I was the youngest. And so I was the youngest of my siblings, and let’s just put it this way, then they needed a punching bag. You know how that goes like when, because my brother at the time he was, he’s not much older than I he was a teenager. And then my sister is a year and a half older than I am. But it’s sort of like a yes, I hit the I hit it from them just to have peace and quiet around it so that they wouldn’t call me insane or crazy. I mean, they already did. You’re crazy. I just didn’t want to have that in my head all the time. So yes, I get it.
Victoria Volk 15:39
And the youngest two, so I get you,
Sirry Berndsen 15:42
oh, you can get it, okay, you get is like, make them stop doing that. make them stop poking me make them stop, you’ll know exactly what I’m talking about.
Victoria Volk 15:50
So in the work that you do, you know, because people and you’re a grief recovery specialist. And so I am too. And so you bring a different aspect to your work, I think because of that. And so in the in sessions with people, I’m just curious, is there one session that really stands out to you?
Sirry Berndsen 16:13
I’m not sure if there’s one session. I mean, there’s several sessions that stand out for me for different reasons. But I can say this. Before I did the grief recovery method, I was able to pinpoint pretty precisely things, events in people’s lives, that were in some ways, traumatizing, that caused grief that caused pain. But after I did the grief recovery methods, training, I was able to line things up in more in more of a clear fashion, if I can say that. And and you know how I would do the grief chart? The What is it called? The loss? Yes. Grant? The Yes, the loss graph. Yes. So now that that has been sort of embedded into my mind from the training, is, you know, the spirits, they just bring it up in my mind. And like yesterday, I did a session yesterday that I was able to use that their last chart really precisely, you know, so like, her parents divorced when she was about, like, everything started going downhill when her parents were like, when she was eight or nine years old things that are going downhill. And then they divorced when she was about 1112 years old. And then I was able to in my mind using the loss last year, I knew that when she was 14, her mom passed away so I’m able to line things up more more precisely than I used to. And so my I think that my personal grief is obviously I’ve gone through my own grief as a child, we all do. We all go through grief, we open our eyes to the world. I was like, okay, there’s grief. But I think because of the work that I that I’ve done in the past 20 years, I’m able to process things a little bit differently. And to share with you just really briefly, for instance, both my parents passed away, and I had a very complicated religion with my dad. And so when we, when I did the training, I did the last chart on my dad, of course, and I wrote the letter to my dad. And then when my mom passed away was interesting, my siblings, they thought it would be the one like lutens really kind of like sort of having a hard time with it. But I knew I wouldn’t. And the reason is because because of the work that I’ve done and because of the reef recovery, I knew how to treat myself really well. And when my mom passed away, I actually took two weeks off from work and when it came to her birthday, I took the day off from work but I took probably good six five to six weeks to Greece in the kindest most gentle way possible. Of course I saw and you know after she passed away a shard but it was interesting I would see her appear so what happened after a passage I was staying in her home and I actually ended up going into her bedroom and I slept in her bed and I’ll see her appear in the door you know I’m just talking to me and that was really comforting but at the same time it was really hard like heart wrenching but I kind of knew because of the work that I do that okay, I can always talk to her and um, she was just like walking around the home and I was like and then I would hear her say to miss you know, let’s see, call my name Siri. Now Siri and sort of in a very loving and daring way, or she would call me honey Siri, just to try to get my attention that I would just spend time with her. This after our passing. So I after took time off from work, because I knew that that was grief that I wanted to really heal. I’m not going to my work in sort of all patterning in pieces it was important for me to put the pieces back together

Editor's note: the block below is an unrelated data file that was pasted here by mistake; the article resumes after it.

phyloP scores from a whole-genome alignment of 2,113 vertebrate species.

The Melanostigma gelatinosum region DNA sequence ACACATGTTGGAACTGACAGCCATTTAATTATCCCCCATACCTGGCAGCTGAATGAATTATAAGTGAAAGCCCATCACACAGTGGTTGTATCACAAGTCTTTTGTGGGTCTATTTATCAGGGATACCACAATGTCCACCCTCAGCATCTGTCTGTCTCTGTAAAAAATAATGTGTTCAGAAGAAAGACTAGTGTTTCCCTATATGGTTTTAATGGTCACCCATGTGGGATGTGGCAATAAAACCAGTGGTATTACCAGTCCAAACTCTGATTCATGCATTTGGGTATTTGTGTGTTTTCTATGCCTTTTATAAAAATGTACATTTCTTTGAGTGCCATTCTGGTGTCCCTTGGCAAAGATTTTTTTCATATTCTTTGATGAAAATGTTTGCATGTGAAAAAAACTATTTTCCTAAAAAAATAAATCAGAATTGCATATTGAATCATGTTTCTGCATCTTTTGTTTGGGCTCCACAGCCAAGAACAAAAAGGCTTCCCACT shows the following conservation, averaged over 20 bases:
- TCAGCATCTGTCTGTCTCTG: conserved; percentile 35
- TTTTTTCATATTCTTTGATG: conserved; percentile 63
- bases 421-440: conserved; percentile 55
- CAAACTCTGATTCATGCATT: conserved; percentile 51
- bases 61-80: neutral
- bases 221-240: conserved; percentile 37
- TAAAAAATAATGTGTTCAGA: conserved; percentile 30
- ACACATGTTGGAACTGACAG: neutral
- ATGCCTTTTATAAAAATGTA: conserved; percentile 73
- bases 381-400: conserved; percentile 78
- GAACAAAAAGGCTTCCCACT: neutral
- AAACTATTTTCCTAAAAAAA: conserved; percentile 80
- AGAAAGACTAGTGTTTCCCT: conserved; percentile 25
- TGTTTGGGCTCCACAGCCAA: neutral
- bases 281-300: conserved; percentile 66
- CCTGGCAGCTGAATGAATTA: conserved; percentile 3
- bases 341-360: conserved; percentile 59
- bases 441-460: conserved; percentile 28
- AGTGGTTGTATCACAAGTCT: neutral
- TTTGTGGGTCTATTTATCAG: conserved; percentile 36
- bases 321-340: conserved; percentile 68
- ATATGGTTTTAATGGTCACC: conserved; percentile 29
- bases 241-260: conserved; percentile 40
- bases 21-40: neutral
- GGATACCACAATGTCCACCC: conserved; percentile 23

Victoria Volk 20:07